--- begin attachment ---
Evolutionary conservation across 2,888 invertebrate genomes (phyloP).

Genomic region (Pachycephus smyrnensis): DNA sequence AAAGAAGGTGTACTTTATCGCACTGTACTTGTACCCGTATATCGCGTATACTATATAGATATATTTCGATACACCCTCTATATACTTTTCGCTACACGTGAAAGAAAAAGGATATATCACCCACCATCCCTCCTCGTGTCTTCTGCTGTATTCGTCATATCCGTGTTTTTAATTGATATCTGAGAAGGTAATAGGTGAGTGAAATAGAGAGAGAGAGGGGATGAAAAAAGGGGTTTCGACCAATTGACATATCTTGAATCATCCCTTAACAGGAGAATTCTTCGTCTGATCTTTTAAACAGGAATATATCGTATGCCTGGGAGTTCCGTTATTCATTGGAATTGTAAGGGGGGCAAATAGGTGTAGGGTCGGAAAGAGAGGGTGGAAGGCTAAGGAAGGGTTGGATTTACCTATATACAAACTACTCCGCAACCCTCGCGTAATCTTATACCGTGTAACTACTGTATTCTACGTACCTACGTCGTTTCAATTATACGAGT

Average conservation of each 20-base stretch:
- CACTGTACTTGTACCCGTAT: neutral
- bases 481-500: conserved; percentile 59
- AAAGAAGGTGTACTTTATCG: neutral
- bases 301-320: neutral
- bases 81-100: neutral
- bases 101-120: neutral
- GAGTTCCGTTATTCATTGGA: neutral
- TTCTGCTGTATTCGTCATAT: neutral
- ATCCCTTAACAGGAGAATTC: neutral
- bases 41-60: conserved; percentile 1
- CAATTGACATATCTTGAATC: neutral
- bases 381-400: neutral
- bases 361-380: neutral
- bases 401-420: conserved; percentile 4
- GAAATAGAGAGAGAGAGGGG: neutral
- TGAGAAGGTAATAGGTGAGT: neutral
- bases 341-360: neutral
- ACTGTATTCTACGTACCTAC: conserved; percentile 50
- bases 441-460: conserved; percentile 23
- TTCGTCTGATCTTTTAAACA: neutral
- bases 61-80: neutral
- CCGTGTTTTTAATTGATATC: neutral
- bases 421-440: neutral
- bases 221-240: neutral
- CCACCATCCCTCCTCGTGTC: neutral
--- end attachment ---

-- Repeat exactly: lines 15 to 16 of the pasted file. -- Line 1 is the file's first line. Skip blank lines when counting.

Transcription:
- bases 381-400: neutral
- bases 361-380: neutral